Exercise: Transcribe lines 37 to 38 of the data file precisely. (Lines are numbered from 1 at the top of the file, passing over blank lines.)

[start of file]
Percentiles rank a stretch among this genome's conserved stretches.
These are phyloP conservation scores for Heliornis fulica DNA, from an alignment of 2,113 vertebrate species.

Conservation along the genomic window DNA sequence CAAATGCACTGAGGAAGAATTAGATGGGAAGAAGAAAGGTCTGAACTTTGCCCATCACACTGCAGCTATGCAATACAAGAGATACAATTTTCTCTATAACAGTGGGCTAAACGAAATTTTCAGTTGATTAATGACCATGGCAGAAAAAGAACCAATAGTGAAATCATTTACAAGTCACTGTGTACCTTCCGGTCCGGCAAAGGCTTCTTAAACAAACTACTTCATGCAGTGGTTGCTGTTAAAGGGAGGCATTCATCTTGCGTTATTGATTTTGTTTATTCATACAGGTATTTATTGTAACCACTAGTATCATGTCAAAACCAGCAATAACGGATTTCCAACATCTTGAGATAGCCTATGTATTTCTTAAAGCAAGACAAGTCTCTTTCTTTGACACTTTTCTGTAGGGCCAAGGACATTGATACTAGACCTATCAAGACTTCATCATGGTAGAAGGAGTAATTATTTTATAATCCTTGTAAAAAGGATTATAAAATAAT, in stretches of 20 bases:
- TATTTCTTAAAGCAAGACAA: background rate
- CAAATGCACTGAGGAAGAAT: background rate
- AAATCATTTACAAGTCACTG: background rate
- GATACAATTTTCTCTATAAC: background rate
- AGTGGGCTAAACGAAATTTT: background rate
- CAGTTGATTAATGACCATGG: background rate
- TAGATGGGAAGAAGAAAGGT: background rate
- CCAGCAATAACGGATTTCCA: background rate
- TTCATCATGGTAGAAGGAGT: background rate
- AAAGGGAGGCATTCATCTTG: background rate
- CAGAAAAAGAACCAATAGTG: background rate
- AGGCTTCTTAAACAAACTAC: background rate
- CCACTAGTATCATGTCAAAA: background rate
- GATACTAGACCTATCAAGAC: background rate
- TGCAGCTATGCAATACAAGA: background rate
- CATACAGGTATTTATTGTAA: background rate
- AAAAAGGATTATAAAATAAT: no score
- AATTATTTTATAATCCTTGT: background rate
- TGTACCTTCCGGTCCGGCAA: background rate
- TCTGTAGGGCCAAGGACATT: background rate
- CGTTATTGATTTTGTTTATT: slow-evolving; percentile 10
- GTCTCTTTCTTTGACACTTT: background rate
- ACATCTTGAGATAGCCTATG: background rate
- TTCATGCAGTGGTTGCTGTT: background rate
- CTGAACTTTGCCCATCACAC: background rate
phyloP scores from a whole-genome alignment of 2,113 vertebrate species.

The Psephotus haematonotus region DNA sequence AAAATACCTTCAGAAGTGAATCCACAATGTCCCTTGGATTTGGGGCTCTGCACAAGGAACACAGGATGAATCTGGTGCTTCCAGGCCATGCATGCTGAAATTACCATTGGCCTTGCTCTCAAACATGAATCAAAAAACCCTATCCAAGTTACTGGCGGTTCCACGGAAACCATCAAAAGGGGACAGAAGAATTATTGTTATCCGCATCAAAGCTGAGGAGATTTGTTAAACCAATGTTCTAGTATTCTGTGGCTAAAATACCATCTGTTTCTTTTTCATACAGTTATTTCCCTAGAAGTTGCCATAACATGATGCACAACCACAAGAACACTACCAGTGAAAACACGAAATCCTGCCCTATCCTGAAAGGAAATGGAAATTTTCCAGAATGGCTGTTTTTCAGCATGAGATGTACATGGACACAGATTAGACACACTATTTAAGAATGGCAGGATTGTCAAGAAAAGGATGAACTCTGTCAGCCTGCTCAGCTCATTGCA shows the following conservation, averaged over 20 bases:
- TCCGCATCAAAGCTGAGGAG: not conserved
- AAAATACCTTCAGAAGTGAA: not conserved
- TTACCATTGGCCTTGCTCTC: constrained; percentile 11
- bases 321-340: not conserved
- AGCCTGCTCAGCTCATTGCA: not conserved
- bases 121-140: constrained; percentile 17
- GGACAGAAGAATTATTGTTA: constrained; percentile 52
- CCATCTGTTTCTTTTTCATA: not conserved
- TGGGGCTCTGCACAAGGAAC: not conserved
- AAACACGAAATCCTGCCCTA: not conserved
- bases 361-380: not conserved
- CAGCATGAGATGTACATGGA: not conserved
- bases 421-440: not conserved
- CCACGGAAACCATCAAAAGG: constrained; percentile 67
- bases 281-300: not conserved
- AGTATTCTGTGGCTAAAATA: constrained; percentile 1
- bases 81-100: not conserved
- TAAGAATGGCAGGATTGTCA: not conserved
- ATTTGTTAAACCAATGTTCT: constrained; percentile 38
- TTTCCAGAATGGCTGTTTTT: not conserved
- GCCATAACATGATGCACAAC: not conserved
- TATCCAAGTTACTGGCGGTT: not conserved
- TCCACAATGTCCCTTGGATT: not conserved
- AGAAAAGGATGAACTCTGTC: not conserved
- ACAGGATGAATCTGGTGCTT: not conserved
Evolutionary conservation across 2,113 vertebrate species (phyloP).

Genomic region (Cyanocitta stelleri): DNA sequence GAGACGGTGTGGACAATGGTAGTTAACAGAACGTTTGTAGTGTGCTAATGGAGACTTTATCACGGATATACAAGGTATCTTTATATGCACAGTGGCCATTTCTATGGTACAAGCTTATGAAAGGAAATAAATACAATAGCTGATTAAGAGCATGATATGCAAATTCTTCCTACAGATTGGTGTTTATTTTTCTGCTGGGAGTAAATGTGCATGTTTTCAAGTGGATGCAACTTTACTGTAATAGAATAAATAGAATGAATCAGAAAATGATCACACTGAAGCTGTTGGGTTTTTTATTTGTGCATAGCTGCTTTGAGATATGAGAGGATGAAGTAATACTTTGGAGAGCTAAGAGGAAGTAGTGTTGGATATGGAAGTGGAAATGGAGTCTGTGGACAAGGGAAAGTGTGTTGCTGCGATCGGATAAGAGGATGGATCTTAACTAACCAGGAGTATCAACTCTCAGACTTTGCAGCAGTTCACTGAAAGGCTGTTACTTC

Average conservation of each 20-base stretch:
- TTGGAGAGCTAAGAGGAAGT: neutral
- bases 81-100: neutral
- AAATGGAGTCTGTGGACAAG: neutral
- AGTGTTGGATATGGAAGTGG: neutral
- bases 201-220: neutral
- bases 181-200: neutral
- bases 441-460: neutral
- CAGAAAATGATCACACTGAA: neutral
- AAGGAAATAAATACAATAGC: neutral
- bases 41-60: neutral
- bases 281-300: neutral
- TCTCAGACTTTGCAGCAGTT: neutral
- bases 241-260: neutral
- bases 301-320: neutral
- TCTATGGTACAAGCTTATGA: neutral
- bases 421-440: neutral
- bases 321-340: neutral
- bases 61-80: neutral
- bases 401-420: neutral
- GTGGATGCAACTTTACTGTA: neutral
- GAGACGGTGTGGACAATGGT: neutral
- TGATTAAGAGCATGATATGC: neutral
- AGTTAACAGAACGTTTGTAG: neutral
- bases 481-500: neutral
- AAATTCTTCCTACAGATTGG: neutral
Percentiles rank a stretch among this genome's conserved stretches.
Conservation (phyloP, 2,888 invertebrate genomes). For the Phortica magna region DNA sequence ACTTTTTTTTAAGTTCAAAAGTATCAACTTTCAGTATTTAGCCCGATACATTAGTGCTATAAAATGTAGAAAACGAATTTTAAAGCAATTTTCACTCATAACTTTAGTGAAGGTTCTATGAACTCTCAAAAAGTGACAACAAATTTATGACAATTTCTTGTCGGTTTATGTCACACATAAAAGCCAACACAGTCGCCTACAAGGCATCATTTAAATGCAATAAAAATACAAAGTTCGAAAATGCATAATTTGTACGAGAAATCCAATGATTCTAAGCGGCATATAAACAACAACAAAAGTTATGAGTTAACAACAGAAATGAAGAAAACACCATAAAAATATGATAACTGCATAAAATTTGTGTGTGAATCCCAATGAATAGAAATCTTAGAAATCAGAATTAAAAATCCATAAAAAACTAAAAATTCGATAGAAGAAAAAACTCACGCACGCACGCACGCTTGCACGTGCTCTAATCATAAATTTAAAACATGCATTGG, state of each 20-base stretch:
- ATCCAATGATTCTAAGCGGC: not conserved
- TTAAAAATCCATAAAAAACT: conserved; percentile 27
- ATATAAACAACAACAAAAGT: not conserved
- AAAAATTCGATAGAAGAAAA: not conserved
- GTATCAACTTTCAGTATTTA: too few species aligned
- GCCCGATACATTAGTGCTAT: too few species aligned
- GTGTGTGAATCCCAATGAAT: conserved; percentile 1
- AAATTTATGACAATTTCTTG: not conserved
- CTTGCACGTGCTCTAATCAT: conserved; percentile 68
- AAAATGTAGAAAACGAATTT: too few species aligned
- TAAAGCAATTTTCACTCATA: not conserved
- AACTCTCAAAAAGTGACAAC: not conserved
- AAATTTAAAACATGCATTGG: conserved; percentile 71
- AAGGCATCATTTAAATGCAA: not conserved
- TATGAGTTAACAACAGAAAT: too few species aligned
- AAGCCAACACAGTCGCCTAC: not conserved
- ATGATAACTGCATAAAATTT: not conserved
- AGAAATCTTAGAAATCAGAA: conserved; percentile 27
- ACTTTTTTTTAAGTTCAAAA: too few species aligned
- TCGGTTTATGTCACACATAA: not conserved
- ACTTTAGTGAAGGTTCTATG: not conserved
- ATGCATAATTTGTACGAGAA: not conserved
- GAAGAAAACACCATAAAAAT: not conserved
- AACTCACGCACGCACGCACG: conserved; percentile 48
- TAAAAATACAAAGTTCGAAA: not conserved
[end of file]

- GGACAGAAGAATTATTGTTA: constrained; percentile 52
- CCATCTGTTTCTTTTTCATA: not conserved